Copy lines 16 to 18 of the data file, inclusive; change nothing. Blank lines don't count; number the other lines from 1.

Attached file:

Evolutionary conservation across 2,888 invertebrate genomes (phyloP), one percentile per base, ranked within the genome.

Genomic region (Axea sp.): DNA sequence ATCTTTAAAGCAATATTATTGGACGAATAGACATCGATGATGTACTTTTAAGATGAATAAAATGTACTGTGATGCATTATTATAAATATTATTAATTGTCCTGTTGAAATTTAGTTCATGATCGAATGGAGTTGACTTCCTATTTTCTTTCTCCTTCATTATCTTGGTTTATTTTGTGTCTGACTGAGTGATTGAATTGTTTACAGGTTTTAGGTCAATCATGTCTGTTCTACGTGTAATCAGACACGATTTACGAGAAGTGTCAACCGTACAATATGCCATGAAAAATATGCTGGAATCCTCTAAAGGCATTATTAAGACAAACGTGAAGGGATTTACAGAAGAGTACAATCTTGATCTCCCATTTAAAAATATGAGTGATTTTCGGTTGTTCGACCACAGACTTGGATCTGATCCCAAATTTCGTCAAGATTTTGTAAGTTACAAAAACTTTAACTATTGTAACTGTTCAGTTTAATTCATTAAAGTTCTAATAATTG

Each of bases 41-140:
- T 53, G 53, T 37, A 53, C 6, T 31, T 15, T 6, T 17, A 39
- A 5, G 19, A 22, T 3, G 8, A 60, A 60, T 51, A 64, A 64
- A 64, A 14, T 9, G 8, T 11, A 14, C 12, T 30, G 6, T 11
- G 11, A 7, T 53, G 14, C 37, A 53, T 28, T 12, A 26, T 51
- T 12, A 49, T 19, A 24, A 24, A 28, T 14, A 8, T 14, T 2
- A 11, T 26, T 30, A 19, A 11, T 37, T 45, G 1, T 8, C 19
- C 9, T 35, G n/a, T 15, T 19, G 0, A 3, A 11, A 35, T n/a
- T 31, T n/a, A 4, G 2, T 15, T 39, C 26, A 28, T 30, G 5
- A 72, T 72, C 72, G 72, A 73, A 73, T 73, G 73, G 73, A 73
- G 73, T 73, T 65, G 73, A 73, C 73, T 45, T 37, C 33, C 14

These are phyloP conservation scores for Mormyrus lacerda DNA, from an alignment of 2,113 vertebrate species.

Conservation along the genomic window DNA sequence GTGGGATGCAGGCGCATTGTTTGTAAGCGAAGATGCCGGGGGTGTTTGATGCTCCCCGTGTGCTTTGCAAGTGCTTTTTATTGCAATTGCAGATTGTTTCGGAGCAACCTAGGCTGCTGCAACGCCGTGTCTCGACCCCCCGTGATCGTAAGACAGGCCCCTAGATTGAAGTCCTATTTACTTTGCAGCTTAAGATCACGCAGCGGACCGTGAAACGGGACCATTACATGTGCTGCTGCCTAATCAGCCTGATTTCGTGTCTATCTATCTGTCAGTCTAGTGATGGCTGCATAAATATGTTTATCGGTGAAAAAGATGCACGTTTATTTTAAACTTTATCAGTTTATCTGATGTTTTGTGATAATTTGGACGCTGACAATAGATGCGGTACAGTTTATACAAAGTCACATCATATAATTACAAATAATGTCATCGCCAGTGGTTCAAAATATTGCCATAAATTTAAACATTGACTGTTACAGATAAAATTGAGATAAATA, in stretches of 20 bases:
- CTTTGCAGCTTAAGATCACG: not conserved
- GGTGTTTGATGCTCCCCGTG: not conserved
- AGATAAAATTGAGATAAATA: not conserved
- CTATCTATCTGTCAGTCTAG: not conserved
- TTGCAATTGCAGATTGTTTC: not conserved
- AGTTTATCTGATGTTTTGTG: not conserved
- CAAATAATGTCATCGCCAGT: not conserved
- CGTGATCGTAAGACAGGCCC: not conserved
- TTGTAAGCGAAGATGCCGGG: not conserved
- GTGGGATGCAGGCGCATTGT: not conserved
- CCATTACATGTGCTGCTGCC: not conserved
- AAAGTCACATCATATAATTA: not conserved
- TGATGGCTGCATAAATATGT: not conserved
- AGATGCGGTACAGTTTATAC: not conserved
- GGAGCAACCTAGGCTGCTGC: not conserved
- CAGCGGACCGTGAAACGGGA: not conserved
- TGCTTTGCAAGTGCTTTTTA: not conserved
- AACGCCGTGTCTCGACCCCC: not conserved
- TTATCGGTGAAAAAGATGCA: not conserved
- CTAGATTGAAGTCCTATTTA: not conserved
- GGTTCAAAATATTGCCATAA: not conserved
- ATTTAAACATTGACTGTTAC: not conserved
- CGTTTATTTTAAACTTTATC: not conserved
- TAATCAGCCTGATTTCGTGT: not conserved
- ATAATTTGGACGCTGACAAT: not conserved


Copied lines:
- CTTTGCAGCTTAAGATCACG: not conserved
- GGTGTTTGATGCTCCCCGTG: not conserved
- AGATAAAATTGAGATAAATA: not conserved